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Positive lives


"AIDS in Africa is claiming more lives than the sum total of all wars, famines, floods and ravages of deadly diseases."
Nelson Mandela, XIII International AIDS Conference, Durban 2000

Positive Responses to HIV is an international photographic project portraying the personal stories of men, women and children living with or affected by HIV/AIDS.

The images and text represent their personal experiences and the issues and emotions that confront them. Some stories reveal the fear and shame created by misinformation and prejudice, but they also reveal the strength, hope and commitment of those who struggle against the spread of HIV and those who care for the individuals affected by it.

By sharing these stories, we are all confronted with the challenges, myths and prejudices of this disease and can undermine the view that HIV is someone else's problem. These photos show that HIV affects all communities, no matter what race, religion, gender, age or sexual orientation.

Equally important, the project educates by showing what individuals and communities are doing to deal with the problem, often with little resources.

The project came about and continues to be organized by a group of volunteers from the British-based charity, Terrence Higgins Trust, and the photographic agency, Network Photographers. This collaboration, and the financial support of a number of organizations (the Levi Strauss Foundation in particular), helps the project make a positive response to the impact of HIV.
As the project has grown, key associations have been formed with local and international agencies who share a common purpose of challenging the stigma and prejudice surrounding the disease, raising public awareness and influencing political and community leaders. One of these associations is with the Federation, which is assisting in identifying and utilising stories as part of its ongoing HIV education programmes.

"The pictures and stories in this exhibition show the suffering and the tremendous courage of people living with HIV/AIDS," said Alvaro Bermejo, the head of the Federation's health and care department in Geneva. "I am confident that this exhibition will contribute to changing the attitudes that many of us have as individuals and organizations towards people living with the virus."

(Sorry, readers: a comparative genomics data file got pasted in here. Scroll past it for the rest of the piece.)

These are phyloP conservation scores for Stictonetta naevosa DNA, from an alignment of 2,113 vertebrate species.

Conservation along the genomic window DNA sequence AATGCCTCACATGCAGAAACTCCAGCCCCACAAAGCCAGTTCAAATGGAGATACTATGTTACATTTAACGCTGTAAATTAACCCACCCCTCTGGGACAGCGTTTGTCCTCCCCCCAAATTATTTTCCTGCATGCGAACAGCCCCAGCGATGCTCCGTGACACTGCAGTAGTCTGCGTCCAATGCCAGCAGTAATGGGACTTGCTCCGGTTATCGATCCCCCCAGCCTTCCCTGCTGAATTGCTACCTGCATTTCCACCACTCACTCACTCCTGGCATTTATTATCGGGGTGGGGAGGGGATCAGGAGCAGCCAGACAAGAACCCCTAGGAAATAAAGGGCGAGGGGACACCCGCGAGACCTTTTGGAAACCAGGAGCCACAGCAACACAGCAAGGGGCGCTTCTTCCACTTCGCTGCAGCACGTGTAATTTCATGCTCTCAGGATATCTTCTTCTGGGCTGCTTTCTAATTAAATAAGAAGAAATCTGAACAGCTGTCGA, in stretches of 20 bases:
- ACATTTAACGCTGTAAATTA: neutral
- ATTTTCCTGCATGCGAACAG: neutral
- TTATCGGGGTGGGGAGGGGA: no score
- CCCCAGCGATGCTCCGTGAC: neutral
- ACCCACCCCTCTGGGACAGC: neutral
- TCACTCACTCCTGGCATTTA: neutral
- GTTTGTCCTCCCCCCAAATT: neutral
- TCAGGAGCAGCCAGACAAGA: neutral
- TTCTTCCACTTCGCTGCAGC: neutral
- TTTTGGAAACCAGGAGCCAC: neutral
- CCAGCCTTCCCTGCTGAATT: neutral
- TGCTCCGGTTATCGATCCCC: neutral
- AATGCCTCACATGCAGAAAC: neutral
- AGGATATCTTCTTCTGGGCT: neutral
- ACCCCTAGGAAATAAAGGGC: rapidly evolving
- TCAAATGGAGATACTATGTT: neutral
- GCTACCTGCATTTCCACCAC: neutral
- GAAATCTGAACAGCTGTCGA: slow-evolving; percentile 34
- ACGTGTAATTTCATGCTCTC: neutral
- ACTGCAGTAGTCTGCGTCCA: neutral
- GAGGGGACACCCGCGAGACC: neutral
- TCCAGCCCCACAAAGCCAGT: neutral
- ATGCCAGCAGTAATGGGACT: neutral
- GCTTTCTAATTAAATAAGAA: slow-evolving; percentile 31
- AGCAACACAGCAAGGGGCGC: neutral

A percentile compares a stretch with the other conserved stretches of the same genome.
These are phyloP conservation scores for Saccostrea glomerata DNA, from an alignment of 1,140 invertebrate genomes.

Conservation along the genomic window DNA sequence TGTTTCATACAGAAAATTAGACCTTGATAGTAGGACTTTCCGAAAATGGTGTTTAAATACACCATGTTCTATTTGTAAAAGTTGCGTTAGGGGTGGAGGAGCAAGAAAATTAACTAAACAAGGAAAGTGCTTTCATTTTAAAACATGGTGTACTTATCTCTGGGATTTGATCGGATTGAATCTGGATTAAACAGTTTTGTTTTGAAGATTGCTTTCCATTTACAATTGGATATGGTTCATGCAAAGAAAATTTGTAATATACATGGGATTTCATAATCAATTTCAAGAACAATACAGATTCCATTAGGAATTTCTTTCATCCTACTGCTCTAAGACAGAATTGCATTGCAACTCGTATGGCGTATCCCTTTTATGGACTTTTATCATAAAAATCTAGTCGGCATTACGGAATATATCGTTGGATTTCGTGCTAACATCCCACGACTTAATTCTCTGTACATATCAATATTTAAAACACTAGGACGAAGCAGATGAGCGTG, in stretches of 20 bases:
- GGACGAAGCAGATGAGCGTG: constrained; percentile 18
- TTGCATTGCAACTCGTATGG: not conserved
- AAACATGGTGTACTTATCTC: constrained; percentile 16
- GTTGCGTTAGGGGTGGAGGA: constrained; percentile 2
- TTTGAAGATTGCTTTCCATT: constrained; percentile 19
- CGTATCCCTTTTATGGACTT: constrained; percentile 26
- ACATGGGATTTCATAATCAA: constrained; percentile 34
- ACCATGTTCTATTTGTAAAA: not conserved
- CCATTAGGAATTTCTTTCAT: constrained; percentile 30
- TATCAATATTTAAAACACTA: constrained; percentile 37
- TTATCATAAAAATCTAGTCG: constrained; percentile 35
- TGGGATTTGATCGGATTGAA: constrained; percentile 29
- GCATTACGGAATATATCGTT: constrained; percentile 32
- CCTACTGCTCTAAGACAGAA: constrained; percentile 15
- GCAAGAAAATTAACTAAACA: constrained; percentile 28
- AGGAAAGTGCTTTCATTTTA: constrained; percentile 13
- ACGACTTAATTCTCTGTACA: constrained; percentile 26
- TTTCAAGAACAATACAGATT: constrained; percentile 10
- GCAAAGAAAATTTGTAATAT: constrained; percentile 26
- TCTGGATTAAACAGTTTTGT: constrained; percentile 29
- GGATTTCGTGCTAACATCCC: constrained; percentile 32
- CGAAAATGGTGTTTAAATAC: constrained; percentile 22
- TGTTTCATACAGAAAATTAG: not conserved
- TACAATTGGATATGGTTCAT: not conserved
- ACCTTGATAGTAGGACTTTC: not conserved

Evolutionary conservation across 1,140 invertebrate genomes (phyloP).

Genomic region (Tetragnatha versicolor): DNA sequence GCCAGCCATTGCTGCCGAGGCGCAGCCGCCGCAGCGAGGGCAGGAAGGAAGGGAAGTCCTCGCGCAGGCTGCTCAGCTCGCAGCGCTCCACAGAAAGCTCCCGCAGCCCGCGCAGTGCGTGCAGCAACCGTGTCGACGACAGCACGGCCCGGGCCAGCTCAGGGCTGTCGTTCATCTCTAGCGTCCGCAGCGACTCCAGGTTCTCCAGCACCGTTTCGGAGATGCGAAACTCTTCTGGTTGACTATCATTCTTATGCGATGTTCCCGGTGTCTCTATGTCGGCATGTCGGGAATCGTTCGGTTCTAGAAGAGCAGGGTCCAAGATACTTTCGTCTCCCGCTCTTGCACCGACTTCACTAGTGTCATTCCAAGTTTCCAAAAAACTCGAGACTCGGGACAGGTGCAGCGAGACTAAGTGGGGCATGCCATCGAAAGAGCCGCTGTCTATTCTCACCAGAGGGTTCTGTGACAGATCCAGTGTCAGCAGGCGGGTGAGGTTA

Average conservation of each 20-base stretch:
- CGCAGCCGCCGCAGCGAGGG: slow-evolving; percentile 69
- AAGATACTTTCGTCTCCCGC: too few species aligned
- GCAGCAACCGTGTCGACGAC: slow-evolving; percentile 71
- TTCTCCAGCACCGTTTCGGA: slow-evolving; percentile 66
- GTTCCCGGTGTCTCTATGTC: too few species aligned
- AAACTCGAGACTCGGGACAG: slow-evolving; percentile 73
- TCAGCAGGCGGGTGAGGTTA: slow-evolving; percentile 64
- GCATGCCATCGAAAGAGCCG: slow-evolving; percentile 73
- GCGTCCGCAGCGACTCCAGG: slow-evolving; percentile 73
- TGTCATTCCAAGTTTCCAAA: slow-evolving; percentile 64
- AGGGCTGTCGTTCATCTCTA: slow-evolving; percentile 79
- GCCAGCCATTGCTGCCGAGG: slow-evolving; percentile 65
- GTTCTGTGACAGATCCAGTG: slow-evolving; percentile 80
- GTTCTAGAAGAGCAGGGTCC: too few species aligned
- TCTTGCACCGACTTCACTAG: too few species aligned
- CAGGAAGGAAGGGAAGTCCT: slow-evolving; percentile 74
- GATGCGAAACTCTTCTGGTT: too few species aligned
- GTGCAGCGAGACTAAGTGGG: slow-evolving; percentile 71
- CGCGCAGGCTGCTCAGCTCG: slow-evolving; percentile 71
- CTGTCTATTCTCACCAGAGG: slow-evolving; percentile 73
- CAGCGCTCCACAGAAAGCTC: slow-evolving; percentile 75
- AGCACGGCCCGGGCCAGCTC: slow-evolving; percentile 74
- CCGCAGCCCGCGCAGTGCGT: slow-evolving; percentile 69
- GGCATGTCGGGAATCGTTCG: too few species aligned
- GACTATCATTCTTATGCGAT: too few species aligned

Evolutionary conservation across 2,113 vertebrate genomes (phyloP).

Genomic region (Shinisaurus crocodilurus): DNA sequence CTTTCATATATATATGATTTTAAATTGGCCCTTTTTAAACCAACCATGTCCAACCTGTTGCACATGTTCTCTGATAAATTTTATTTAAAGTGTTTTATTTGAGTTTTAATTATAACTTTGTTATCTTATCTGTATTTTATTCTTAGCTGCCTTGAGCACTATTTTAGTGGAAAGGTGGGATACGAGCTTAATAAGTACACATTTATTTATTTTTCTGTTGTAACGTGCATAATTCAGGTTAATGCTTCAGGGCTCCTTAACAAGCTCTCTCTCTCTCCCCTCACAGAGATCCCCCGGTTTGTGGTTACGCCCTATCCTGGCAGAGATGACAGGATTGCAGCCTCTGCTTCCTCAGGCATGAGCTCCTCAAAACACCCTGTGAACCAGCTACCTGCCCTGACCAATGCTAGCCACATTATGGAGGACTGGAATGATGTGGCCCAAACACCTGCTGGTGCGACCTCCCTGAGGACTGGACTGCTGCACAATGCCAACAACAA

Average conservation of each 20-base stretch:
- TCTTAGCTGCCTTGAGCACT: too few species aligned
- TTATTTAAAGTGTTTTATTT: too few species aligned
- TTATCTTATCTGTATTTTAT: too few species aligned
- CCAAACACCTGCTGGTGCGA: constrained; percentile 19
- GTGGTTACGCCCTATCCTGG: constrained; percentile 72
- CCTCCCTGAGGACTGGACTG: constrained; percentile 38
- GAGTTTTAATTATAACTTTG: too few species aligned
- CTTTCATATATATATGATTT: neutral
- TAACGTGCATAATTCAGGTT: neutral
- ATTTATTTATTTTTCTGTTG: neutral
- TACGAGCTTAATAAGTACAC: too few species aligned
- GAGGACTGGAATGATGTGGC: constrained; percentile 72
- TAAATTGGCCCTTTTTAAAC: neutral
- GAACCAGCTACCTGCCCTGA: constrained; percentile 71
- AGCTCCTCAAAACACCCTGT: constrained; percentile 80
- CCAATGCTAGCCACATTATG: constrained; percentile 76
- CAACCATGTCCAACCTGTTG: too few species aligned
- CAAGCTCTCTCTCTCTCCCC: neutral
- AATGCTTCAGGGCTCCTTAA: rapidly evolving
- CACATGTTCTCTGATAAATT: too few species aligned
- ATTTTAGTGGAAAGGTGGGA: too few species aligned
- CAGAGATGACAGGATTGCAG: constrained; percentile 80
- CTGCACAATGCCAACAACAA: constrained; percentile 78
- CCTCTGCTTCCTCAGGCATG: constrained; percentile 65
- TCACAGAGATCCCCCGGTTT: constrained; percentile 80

The project is only made possible by the courage and commitment of the individuals who are prepared to share their stories, in the hope that by doing so, they can make a difference for others.

Kevin Ryan
Kevin Ryan is project director of Positive Lives. For more information he can be contacted at; to view more images and stories go to

In Manipur India, grandmothers are affectionately called 'Bobok'. With the breadwinner of the family ill or dead, she will go out and beg on the street if necessary, but she will never abandon her children or grandchildren. If they are HIV positive, she will care for them as long as they live. Tombi Sumati is no exception. After he tested positive and his wife left him and their son, Tombi began caring for them both.

A member of a church youth group demonstrates the correct way to use a condom to avoid contracting HIV from sexual intercourse during a peer educator training session run by Médecins du Monde near Bukoba in north-east Tanzania.

Stephen Vidyakar, an orphan himself, set up an orphanage 15 years ago. Today he has centres all over India to look after desitute individuals, orphans and the mentally ill. He also gives shelter to children of parents who have died of AIDS and to HIV positive babies, since most public orphanages will not accept them.

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